Coquitlam Fire and Rescue sends four firefighters to help fight West Kelowna blaze

Coquitlam also sends multiple personnel to fight fire near Boston Bar
Photo by Jay Heike/Unsplash

Last Friday, Coquitlam Fire Chief Jim Ogloff received a phone call he had been expecting for a couple of days. 

Although the McDougall Creek wildfire in West Kelowna had already grown exponentially the night before, there were telltale signs that a combination of factors would coalesce to turn the blaze into the worst fire the region had seen in 20 years.

The forecast predicted winds sweeping through town at at 30 kilometres per hour, temperatures topping 30 C and humidity sliding under 30 percent. Those three factors culminated in a dangerous phenomenon known as the “30/30/30 condition.” 


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“Effectively, [BC Wildfire Service] said it would reach the 30/30/30 condition, which is a high risk condition for fire growth,” Ogloff said. 

“Unfortunately, for the West Kelowna and Shuswap region, it came to be.” 

Coquitlam Fire and Rescue sent four firefighters and a fire truck to West Kelowna on Saturday morning, less than one day after receiving a call from the province to help with the response to the McDougall Creek fire. 

“It’s the right thing to do,” Ogloff said. “No community on their own, even if you’re the largest one in B.C., like Vancouver, can withstand something that has that level of impact.” 

Coquitlam joined more than 30 other municipalities across B.C. — including Port Moody — to calm the blaze, which has grown to 12,000 hectares and damaged roughly 200 structures.  

West Kelowna Fire Chief Jason Brolund stated in a press conference last weekend that he was grateful for all the communities that showed up to help the city fight the fire.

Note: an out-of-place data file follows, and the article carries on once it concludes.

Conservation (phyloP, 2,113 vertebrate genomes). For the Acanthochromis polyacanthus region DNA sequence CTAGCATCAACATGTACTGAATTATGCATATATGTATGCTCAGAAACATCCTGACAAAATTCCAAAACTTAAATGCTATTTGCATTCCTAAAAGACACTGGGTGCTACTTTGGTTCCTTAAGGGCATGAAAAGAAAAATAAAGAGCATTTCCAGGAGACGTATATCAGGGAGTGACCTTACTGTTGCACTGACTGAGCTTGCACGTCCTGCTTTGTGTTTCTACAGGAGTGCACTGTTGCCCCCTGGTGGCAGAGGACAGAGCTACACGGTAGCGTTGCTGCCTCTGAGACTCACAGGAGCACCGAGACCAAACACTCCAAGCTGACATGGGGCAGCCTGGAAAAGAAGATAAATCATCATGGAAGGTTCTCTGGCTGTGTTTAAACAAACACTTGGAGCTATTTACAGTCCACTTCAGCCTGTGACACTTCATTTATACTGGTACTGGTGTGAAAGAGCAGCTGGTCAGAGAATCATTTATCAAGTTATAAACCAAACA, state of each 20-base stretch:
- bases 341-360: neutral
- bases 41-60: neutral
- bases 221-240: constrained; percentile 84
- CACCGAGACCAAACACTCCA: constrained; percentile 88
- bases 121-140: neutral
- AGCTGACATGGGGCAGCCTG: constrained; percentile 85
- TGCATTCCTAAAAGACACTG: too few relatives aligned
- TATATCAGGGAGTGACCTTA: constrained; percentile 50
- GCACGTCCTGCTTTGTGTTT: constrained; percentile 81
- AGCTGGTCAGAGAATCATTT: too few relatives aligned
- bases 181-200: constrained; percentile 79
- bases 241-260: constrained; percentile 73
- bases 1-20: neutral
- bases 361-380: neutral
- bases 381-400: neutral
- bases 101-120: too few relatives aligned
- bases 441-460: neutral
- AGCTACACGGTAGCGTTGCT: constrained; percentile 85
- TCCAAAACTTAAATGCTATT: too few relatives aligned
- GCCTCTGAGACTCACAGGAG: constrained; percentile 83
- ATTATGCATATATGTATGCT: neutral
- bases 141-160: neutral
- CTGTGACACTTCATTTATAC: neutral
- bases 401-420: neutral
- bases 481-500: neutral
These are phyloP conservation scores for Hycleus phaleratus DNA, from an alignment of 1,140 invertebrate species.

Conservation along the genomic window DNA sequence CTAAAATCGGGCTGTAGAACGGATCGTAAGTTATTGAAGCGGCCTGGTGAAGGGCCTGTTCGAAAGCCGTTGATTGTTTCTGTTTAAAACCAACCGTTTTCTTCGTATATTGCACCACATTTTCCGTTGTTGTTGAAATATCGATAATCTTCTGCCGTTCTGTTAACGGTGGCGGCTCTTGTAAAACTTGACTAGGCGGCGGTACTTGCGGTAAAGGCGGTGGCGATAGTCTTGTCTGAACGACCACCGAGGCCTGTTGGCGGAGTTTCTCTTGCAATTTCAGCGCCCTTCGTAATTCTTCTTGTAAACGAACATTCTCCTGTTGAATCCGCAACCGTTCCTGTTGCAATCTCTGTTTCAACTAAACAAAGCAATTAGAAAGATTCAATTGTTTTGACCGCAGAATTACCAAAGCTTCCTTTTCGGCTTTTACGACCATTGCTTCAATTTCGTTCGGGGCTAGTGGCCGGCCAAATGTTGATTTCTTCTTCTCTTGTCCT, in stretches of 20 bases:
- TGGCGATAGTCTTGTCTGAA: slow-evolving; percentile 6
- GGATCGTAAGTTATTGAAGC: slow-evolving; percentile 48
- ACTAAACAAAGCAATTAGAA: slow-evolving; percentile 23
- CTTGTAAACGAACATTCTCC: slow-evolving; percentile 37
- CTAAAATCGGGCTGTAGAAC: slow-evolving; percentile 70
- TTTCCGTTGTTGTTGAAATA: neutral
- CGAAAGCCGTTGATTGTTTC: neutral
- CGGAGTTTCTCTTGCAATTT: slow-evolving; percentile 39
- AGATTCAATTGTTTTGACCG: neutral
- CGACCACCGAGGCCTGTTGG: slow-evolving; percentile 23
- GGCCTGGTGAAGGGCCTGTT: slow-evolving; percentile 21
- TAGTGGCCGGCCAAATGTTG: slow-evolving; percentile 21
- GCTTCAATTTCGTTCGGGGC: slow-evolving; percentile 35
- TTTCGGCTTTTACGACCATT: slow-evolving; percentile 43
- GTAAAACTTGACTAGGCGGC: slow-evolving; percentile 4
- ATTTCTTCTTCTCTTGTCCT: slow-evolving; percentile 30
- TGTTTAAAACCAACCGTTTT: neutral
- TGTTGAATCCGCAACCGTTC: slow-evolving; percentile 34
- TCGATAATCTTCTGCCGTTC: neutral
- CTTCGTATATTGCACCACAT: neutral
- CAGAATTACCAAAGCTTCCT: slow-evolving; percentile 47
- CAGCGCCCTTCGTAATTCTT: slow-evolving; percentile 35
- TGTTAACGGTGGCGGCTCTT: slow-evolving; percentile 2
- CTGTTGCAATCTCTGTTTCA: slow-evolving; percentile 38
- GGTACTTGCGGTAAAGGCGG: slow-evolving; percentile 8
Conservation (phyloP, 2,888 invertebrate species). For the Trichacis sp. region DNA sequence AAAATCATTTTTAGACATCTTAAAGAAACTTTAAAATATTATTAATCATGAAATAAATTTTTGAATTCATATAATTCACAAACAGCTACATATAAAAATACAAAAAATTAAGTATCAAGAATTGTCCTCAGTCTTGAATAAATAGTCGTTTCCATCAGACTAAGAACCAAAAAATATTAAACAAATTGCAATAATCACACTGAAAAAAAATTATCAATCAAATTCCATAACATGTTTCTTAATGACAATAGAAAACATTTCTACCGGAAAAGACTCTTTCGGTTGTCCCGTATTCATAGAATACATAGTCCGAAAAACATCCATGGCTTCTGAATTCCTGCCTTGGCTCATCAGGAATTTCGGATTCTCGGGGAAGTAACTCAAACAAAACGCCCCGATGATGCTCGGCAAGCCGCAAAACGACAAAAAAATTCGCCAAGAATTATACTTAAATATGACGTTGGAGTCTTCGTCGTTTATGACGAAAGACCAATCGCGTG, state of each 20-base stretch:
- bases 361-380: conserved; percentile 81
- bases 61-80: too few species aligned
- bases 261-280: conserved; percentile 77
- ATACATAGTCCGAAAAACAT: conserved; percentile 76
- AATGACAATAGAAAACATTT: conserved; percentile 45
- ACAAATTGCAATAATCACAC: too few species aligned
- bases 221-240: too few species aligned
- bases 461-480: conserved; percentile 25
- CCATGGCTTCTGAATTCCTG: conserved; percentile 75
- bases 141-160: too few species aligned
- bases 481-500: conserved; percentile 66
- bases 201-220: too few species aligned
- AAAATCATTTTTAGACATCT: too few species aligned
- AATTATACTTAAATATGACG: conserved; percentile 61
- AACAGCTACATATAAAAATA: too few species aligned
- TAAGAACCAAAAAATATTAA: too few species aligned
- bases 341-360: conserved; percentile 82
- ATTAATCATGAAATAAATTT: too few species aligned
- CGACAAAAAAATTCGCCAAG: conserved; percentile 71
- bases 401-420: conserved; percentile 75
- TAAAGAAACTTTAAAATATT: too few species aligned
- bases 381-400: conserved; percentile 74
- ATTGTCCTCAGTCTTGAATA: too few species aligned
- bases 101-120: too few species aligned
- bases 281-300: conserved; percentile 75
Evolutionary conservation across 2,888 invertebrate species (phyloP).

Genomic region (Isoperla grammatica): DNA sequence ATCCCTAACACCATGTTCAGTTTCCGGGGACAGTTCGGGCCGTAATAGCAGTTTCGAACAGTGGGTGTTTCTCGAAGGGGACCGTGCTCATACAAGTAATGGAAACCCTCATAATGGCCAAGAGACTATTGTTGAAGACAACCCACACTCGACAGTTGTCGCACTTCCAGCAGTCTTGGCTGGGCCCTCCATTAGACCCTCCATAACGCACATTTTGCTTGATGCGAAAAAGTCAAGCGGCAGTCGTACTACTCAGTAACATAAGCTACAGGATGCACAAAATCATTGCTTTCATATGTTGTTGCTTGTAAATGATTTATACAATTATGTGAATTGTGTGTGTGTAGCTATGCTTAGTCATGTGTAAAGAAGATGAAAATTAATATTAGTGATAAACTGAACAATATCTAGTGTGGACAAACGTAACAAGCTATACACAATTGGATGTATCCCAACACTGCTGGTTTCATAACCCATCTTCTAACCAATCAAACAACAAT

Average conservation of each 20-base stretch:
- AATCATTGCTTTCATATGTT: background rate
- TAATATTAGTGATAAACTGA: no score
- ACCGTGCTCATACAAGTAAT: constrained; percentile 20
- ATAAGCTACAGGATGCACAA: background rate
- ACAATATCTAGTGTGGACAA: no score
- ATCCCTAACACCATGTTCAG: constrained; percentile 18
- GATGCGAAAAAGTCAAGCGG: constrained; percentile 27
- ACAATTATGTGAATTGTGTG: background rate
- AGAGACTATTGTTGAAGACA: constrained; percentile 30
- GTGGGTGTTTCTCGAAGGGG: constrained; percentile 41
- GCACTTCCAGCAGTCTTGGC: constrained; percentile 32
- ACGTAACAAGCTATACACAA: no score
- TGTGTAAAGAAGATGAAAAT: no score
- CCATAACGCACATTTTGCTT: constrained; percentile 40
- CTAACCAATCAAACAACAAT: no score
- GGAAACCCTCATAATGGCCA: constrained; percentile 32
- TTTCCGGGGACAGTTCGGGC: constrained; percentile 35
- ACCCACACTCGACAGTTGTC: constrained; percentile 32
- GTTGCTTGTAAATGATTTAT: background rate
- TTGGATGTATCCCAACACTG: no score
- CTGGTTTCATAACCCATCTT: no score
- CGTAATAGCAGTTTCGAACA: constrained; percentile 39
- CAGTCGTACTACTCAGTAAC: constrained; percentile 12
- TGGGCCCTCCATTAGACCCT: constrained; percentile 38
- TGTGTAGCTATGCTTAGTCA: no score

“I’m going to use this venue to say to those fire chiefs . . . Thank you,” he said. “I will find a way to pay you back for the help that you’re delivering to me and my fire department.” 

Lending a hand

Coquitlam frequently keeps tabs with the province on how they can assist other regions.

As a city that has many neighbourhoods bordering dense forests, Ogloff said the Coquitlam Fire Department spent significant resources more a decade ago to bolster their resources and equipment. 

One of the notable additions was a structure protection unit, a 22-foot long trailer that has a standardized set of equipment to fight fires. 

It also has a sprinkler structure that can create a blanket of water around a home. 

“Burning embers that are flying in the air, they’re dropping on combustible surfaces like decks, wood roofs or grass around the home,” Ogloff said. “The sprinkler system allows embers to get knocked down, so the fire doesn’t start directly around the home.” 

The Coquitlam fire department sent five firefighters and the trailer to the Chilcotin region for nearly a month earlier in the summer — which has been declared as the worst wildfire season in Canada on record

“My heart goes out to all the residents in Kelowna, Shuswap, Boston Bar,” Ogloff said. “This whole season has been pretty traumatic for a number of residents in the north and Chilcotin area.” 

Firefighters rotated on a 10 to 14 day basis in the Chilcotin area. 

After the trailer returned one week ago, Coquitlam assigned five more firefighters and the structural protection unit to the Kookipi Creek wildfire near Boston Bar late last week. 

Assisting other communities is the right thing to do, Ogloff said. But it also helps his team of local firefighters learn how to fight a blaze in high pressure situations. It’s experience that could be vital if a major fire occurs in Coquitlam. 

“It affords us the opportunity to have our staff work directly with B.C. Wildfire Service, gain field experience and work under the command structure of an event that hopefully never happens,” he said. 

The city has 158 firefighters on staff, and even though they lend people to different communities, a minimum of 20 personnel stay in Coquitlam. 

The depth has made it easier to help other communities in need, Ogloff said. 

The four Coquitlam firefighters are still in Kelowna. Ogloff keeps in daily contact with their supervisor, and will lend his personnel to the Okanagan community for as long as they need it. 

Although the four firefighters will return home after 10 days, as per the rules of their contract, a new four person crew will replace them in Kelowna. 

“It’s not even an ask really when we send a resource outside of our community,” Ogloff said. “They are absolutely willing and eager to go out and help.” 


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